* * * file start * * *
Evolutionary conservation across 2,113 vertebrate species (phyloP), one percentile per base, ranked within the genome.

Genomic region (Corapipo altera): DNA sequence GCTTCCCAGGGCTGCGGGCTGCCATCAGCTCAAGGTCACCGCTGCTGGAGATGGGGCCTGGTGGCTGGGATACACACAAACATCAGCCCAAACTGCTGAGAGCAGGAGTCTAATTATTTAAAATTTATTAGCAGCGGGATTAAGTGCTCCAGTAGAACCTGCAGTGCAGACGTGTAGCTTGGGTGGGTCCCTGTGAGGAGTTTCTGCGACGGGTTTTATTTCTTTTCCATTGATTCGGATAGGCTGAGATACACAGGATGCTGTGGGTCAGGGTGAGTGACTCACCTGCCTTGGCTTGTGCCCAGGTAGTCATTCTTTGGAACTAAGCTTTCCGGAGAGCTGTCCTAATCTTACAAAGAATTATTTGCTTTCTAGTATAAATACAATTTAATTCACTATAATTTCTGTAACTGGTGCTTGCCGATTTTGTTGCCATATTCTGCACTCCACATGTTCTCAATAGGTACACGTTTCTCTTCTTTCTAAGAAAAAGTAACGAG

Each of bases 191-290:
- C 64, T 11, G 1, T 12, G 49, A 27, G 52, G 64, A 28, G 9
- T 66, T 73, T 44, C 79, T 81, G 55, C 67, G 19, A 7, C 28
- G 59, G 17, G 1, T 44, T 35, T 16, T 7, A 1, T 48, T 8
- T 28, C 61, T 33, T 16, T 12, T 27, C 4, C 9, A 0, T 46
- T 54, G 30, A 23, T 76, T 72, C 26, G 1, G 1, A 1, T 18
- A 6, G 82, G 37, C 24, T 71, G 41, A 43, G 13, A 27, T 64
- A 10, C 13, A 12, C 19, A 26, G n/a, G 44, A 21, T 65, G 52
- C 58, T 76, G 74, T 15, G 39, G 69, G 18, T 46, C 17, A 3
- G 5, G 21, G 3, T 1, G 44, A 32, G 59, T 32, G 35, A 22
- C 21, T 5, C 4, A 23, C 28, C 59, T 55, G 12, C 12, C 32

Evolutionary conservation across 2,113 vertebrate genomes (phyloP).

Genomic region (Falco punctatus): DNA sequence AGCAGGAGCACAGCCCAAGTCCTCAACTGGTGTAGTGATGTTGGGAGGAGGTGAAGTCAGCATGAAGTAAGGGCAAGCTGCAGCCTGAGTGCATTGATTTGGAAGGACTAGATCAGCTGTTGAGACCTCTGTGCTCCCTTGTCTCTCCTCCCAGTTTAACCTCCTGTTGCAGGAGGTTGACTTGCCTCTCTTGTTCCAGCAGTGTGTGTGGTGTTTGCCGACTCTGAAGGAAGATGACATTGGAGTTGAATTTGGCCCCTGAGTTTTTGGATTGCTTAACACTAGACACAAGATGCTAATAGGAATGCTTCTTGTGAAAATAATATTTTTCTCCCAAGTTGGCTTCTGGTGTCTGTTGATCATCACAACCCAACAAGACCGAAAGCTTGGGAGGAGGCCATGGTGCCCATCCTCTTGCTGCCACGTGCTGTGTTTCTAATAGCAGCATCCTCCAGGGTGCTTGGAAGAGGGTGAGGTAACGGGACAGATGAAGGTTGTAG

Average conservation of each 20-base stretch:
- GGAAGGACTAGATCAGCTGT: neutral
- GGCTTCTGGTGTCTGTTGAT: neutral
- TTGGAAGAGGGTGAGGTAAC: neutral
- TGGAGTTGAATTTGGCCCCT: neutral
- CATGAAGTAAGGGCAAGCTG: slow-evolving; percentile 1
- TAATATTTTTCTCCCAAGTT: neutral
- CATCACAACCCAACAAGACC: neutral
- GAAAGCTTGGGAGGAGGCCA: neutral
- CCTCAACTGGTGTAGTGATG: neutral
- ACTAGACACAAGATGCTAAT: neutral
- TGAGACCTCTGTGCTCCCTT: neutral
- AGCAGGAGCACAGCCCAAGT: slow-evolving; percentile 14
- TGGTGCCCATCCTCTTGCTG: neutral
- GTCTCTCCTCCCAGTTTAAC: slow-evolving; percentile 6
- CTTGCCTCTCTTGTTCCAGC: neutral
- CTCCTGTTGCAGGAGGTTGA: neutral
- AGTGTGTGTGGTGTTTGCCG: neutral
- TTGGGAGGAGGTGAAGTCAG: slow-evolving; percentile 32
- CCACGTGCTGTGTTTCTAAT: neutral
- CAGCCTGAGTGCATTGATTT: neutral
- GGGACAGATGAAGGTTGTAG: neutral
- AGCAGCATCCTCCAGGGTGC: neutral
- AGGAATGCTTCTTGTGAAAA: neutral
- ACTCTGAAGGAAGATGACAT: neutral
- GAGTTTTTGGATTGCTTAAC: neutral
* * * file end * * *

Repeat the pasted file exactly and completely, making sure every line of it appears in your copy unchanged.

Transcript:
Evolutionary conservation across 2,113 vertebrate species (phyloP), one percentile per base, ranked within the genome.

Genomic region (Corapipo altera): DNA sequence GCTTCCCAGGGCTGCGGGCTGCCATCAGCTCAAGGTCACCGCTGCTGGAGATGGGGCCTGGTGGCTGGGATACACACAAACATCAGCCCAAACTGCTGAGAGCAGGAGTCTAATTATTTAAAATTTATTAGCAGCGGGATTAAGTGCTCCAGTAGAACCTGCAGTGCAGACGTGTAGCTTGGGTGGGTCCCTGTGAGGAGTTTCTGCGACGGGTTTTATTTCTTTTCCATTGATTCGGATAGGCTGAGATACACAGGATGCTGTGGGTCAGGGTGAGTGACTCACCTGCCTTGGCTTGTGCCCAGGTAGTCATTCTTTGGAACTAAGCTTTCCGGAGAGCTGTCCTAATCTTACAAAGAATTATTTGCTTTCTAGTATAAATACAATTTAATTCACTATAATTTCTGTAACTGGTGCTTGCCGATTTTGTTGCCATATTCTGCACTCCACATGTTCTCAATAGGTACACGTTTCTCTTCTTTCTAAGAAAAAGTAACGAG

Each of bases 191-290:
- C 64, T 11, G 1, T 12, G 49, A 27, G 52, G 64, A 28, G 9
- T 66, T 73, T 44, C 79, T 81, G 55, C 67, G 19, A 7, C 28
- G 59, G 17, G 1, T 44, T 35, T 16, T 7, A 1, T 48, T 8
- T 28, C 61, T 33, T 16, T 12, T 27, C 4, C 9, A 0, T 46
- T 54, G 30, A 23, T 76, T 72, C 26, G 1, G 1, A 1, T 18
- A 6, G 82, G 37, C 24, T 71, G 41, A 43, G 13, A 27, T 64
- A 10, C 13, A 12, C 19, A 26, G n/a, G 44, A 21, T 65, G 52
- C 58, T 76, G 74, T 15, G 39, G 69, G 18, T 46, C 17, A 3
- G 5, G 21, G 3, T 1, G 44, A 32, G 59, T 32, G 35, A 22
- C 21, T 5, C 4, A 23, C 28, C 59, T 55, G 12, C 12, C 32

Evolutionary conservation across 2,113 vertebrate genomes (phyloP).

Genomic region (Falco punctatus): DNA sequence AGCAGGAGCACAGCCCAAGTCCTCAACTGGTGTAGTGATGTTGGGAGGAGGTGAAGTCAGCATGAAGTAAGGGCAAGCTGCAGCCTGAGTGCATTGATTTGGAAGGACTAGATCAGCTGTTGAGACCTCTGTGCTCCCTTGTCTCTCCTCCCAGTTTAACCTCCTGTTGCAGGAGGTTGACTTGCCTCTCTTGTTCCAGCAGTGTGTGTGGTGTTTGCCGACTCTGAAGGAAGATGACATTGGAGTTGAATTTGGCCCCTGAGTTTTTGGATTGCTTAACACTAGACACAAGATGCTAATAGGAATGCTTCTTGTGAAAATAATATTTTTCTCCCAAGTTGGCTTCTGGTGTCTGTTGATCATCACAACCCAACAAGACCGAAAGCTTGGGAGGAGGCCATGGTGCCCATCCTCTTGCTGCCACGTGCTGTGTTTCTAATAGCAGCATCCTCCAGGGTGCTTGGAAGAGGGTGAGGTAACGGGACAGATGAAGGTTGTAG

Average conservation of each 20-base stretch:
- GGAAGGACTAGATCAGCTGT: neutral
- GGCTTCTGGTGTCTGTTGAT: neutral
- TTGGAAGAGGGTGAGGTAAC: neutral
- TGGAGTTGAATTTGGCCCCT: neutral
- CATGAAGTAAGGGCAAGCTG: slow-evolving; percentile 1
- TAATATTTTTCTCCCAAGTT: neutral
- CATCACAACCCAACAAGACC: neutral
- GAAAGCTTGGGAGGAGGCCA: neutral
- CCTCAACTGGTGTAGTGATG: neutral
- ACTAGACACAAGATGCTAAT: neutral
- TGAGACCTCTGTGCTCCCTT: neutral
- AGCAGGAGCACAGCCCAAGT: slow-evolving; percentile 14
- TGGTGCCCATCCTCTTGCTG: neutral
- GTCTCTCCTCCCAGTTTAAC: slow-evolving; percentile 6
- CTTGCCTCTCTTGTTCCAGC: neutral
- CTCCTGTTGCAGGAGGTTGA: neutral
- AGTGTGTGTGGTGTTTGCCG: neutral
- TTGGGAGGAGGTGAAGTCAG: slow-evolving; percentile 32
- CCACGTGCTGTGTTTCTAAT: neutral
- CAGCCTGAGTGCATTGATTT: neutral
- GGGACAGATGAAGGTTGTAG: neutral
- AGCAGCATCCTCCAGGGTGC: neutral
- AGGAATGCTTCTTGTGAAAA: neutral
- ACTCTGAAGGAAGATGACAT: neutral
- GAGTTTTTGGATTGCTTAAC: neutral